Friday Cocktails: Raspberry-Rose Collins
Enlarge Image Credit: MacKenzie SmithThroughout college and my early twenties, I was pretty much clueless about the differences in gins; to me, it was just another clear liquor that imparted a slight flavor to my tonic in bars. Gradually, as I've slowly initiated myself into cocktail culture, I've become aware that there are extreme variations in the flavor profiles of different kinds of gin and how those flavors affect the final products of the cocktails in which they're mixed.
Each brand of gin distinguishes itself through its own unique blend of botanicals, flavors added during the distillation process. Usually the juniper berry (which lends its name to the spirit) is the dominant note, and many of the more famous brands also have a healthy dose of spice and citrus. When I tasted Nolet's Silver Dry Gin, a new spirit to the market, I fell for it precisely because it was so starkly different from everything I've had before. Billing itself as "the new face of gin," it delivers: it's an exquisitely balanced liquor that would appeal to even the most gin-averse cocktail drinker.
Fruit-forward and floral, Nolet's Silver tastes fresh and modern. Each of its component botanicals is distilled separately with the neutral base, then these single-note infusions are blended together until the right balance is found. Turkish rose, peach, and raspberry are the notes that shine through, making it an exciting gin for warm weather, whether mixed in cocktails or on its own on ice with a little seltzer. Imagine sweeping through your local greenmarket, snapping up all the delicious berries and mint you can find, and mixing up a cocktail that leaves you with a little hint of rose on the finish. This cocktail, with its muddled raspberries and tart lemon, is a beautiful foil for the floral gin, with a hint of rose on the finish. Plus, it's effortlessly easy to make, a great choice for a lazy, sunny afternoon.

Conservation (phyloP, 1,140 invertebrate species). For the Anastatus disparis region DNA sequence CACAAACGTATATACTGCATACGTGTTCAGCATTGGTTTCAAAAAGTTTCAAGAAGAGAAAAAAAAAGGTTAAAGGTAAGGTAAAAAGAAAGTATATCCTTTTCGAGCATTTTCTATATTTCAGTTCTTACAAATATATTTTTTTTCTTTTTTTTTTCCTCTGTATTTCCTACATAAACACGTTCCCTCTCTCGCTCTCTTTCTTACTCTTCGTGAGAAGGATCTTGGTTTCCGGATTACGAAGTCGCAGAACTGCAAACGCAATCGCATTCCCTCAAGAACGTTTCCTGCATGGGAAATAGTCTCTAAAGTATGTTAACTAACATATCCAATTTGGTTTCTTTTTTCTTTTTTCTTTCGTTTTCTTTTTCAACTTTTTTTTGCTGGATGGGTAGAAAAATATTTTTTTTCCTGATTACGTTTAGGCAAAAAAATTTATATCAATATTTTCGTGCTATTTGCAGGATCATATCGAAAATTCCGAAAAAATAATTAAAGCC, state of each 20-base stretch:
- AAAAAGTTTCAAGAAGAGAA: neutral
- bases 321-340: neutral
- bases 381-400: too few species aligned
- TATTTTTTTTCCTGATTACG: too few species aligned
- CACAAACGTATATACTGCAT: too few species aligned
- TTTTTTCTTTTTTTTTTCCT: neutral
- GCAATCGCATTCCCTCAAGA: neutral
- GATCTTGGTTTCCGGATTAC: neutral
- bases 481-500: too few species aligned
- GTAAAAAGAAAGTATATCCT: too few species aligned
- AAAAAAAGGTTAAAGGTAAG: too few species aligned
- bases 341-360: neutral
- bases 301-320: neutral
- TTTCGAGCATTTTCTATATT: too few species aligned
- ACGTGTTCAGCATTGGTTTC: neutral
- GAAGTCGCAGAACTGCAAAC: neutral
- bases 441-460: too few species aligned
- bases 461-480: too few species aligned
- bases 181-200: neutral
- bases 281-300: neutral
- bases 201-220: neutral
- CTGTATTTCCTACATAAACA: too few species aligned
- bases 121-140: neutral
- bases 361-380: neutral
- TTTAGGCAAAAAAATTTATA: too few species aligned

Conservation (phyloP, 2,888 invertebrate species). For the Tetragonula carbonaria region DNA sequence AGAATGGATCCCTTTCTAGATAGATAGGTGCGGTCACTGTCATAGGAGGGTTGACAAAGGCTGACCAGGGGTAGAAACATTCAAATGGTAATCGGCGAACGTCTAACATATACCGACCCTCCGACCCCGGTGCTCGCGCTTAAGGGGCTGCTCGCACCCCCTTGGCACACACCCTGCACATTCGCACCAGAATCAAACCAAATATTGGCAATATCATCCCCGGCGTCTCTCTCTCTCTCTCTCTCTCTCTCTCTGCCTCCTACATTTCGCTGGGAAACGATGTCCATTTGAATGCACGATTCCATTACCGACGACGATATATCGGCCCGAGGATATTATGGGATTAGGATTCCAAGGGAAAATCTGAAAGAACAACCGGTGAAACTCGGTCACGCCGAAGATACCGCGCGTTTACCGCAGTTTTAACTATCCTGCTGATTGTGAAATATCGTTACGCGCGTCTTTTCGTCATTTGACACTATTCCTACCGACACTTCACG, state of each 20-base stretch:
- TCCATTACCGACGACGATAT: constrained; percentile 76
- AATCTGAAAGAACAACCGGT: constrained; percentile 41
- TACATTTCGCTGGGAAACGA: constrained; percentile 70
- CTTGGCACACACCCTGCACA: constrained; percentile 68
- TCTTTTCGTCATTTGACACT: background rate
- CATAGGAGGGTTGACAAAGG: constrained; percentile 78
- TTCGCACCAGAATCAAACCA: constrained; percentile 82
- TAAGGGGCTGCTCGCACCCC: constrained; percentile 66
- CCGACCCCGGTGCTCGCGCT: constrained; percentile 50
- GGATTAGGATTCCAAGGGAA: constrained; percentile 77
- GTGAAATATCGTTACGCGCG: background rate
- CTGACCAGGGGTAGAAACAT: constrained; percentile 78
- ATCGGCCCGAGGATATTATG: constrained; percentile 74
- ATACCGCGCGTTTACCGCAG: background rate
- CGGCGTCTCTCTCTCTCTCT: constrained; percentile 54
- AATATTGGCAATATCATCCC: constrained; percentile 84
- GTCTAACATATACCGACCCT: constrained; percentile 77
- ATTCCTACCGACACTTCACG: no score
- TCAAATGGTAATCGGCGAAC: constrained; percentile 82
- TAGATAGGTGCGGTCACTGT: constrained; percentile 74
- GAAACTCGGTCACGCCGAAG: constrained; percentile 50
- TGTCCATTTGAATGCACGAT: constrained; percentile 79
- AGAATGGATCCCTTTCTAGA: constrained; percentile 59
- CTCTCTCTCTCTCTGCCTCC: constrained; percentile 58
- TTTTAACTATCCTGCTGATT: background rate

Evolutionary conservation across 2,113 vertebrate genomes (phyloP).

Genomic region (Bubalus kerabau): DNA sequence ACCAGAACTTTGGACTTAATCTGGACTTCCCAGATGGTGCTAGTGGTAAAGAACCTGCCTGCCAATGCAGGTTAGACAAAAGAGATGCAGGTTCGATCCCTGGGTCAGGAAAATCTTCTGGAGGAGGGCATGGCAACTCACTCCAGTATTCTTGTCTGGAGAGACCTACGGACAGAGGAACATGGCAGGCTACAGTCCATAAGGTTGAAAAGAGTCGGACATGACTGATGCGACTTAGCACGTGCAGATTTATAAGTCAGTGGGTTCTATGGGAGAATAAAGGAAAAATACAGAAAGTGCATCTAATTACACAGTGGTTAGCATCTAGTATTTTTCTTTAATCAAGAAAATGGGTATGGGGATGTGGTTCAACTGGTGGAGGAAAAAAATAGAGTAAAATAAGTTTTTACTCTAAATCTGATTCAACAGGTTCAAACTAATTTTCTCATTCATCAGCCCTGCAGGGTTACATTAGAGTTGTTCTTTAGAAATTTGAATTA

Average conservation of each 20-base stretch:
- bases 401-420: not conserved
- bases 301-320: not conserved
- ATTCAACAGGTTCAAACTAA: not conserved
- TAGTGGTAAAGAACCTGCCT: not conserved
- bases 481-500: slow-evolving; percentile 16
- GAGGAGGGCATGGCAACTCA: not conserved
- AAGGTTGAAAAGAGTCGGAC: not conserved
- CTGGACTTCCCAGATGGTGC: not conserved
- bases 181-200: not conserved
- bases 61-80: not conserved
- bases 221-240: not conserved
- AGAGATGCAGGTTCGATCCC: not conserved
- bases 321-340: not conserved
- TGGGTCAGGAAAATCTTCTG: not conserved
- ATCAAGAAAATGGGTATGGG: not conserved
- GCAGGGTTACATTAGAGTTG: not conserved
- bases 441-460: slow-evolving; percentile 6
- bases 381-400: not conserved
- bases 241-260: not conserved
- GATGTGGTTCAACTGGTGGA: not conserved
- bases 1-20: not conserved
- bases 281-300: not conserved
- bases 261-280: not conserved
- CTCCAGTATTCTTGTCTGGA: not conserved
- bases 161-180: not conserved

See the recipe for the Raspberry-Rose Collins »